Now available on Amazon: Franklin Posner's "Suburban Vampire: A Tale of the Human Condition -- With Vampires" https://www.amazon.com/dp/B072N7Y591
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Tim Lison




Location: Chicago, Illinois
Joined: 05 Aug 2004
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PostPosted: Thu 30 Aug, 2012 7:45 pm    Post subject:         Reply with quote

Very cool! It would be great to see Albion add a sword like this to their lineup. Just as a curiosity, do we know why they had the ring? Was it for some kind of lanyard?
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William M




Location: Buckinghamshire , England
Joined: 01 Dec 2004
Reading list: 7 books

Posts: 257

PostPosted: Fri 31 Aug, 2012 4:47 pm    Post subject:         Reply with quote

I found this sword at the British Museum when I last visited. Here are the two photos I have of it.
Enjoy ! Big Grin



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Ralph Grinly





Joined: 19 Jan 2011

Posts: 319

PostPosted: Sun 02 Sep, 2012 11:31 pm    Post subject:         Reply with quote

Mmmmm..that looks very interesting. Can you tell me..is the ring pommel forged OUT of the tang material, or is it forge welded ONTO the tang ??
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Peter Johnsson
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Location: Storvreta, Sweden
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PostPosted: Mon 03 Sep, 2012 2:23 am    Post subject:         Reply with quote

Sometimes the ring pommel seems to be welded on to the tang. Or possibly brazed. It is difficult to tell in these cases as the tang is often rusted into a homogenous looking form.

It is pretty common to see rivets securing the tang of the blade and the tang of the pommel. This is how the Albion version is going to be mounted: sliding the guard in place and then riveting the pommel to the tang.

The grip will most probably be a leather wrapped, wood core construction.
There are no grips surviving on these swords, as a rule.
I will look at Sarmatian material for inspiration, as these swords are so heavily influenced by the swords and daggers of this culture.
The ring pommel invites ideas on using a leather (or textile?) thong in some sort of criss-cross binding, securing it with a knot through the base of the ring. Perhaps this will work out as a reasonable solution?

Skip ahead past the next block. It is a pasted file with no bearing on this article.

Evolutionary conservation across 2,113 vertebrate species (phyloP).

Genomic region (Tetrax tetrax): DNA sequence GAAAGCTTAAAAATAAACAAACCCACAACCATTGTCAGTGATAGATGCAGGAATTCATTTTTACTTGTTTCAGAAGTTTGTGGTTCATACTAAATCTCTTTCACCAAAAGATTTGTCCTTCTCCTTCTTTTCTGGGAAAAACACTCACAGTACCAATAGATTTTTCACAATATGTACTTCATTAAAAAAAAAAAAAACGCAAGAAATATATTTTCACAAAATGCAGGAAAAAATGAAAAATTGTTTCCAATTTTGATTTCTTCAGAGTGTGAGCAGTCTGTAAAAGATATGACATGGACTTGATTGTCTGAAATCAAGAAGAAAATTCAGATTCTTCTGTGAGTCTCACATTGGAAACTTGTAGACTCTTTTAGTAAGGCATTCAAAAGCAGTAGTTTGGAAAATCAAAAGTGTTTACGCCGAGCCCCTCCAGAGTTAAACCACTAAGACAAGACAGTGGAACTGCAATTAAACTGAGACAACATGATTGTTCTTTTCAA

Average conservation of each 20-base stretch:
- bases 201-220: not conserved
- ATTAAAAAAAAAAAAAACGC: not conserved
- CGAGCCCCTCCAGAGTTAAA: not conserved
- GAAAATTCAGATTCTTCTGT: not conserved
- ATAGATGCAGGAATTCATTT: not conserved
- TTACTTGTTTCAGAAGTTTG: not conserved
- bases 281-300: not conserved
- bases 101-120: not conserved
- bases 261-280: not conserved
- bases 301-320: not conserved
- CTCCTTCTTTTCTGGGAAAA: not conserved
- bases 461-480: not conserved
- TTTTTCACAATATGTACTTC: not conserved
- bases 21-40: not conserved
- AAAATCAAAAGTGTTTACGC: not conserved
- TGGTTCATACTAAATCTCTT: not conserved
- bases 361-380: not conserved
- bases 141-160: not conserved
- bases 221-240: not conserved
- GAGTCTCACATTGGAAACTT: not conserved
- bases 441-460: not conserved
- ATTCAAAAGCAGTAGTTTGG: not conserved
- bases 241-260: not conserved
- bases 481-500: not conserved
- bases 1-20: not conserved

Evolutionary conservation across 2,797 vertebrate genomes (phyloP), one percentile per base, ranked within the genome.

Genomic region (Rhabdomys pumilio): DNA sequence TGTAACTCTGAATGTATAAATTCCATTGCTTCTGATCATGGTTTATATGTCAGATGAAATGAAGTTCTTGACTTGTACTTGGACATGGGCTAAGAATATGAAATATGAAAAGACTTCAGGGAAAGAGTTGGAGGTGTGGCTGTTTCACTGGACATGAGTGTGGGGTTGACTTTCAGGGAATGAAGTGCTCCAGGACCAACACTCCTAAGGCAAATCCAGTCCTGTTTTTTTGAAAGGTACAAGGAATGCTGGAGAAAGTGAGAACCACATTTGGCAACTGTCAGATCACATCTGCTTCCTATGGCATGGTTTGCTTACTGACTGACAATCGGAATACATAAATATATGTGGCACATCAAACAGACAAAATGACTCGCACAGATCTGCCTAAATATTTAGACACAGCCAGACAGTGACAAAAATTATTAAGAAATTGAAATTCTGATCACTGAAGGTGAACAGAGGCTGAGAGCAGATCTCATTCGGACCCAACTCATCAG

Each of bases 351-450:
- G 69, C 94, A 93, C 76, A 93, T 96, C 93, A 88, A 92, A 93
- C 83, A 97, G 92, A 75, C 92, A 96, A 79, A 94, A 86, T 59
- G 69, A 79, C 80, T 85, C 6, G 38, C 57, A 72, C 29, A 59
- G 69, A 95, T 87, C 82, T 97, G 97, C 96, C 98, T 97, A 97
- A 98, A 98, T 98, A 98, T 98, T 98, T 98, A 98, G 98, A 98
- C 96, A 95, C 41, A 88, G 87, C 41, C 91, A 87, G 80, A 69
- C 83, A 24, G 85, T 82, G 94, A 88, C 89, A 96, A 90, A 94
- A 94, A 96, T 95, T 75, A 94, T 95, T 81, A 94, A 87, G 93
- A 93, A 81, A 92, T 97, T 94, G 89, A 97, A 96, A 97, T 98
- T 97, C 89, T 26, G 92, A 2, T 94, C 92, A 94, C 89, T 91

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Scott Woodruff





Joined: 30 Nov 2005
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PostPosted: Mon 03 Sep, 2012 8:28 am    Post subject:         Reply with quote

Have you seen the book "The Sarmatians" by T. Sulimirski? IIRC, it is full of illustrations of steppe swords, both the butterfly or heart-shaped hilted akinakes and the later ring-hilted swords. It would by worth a look to see if there is some info on grips. I seem to remember that gold wire wrap was common on many Sarmatian swords. And speaking of grips, it seems that the grip on the example from the British Museum is quite long. Some of the swords shown in "The Sarmatians" had grips over 20cm long. It is amazing how advanced some off these 3rd-2nd century BC swords were. Some, aside from their stubby guards and ring pommels, are almost identical to 15th century type XVIIIa's and XVIIIb's. It has been twenty years since I saw that book, but it has always stuck in my memory. Amongst these steppe swords, there is a steady evolution from simple, straight bar-like pommels to curved bars and antennae to ring pommels. As far as I remember, those with gold wire wraps stopped at the base off the pommel and did not wrap into the center of the pommel. Somewhere I have a folder of research on Sarmatian swords, I'll see if I can dig it up and find some more info.

Edit: According to Osprey, strings of beads were often strung through the ring pommels of Sarmatian swords, similar to the Germanic tradition of "lifestones." http://books.google.com/books?id=eeGZEgdj9-cC...mp;f=false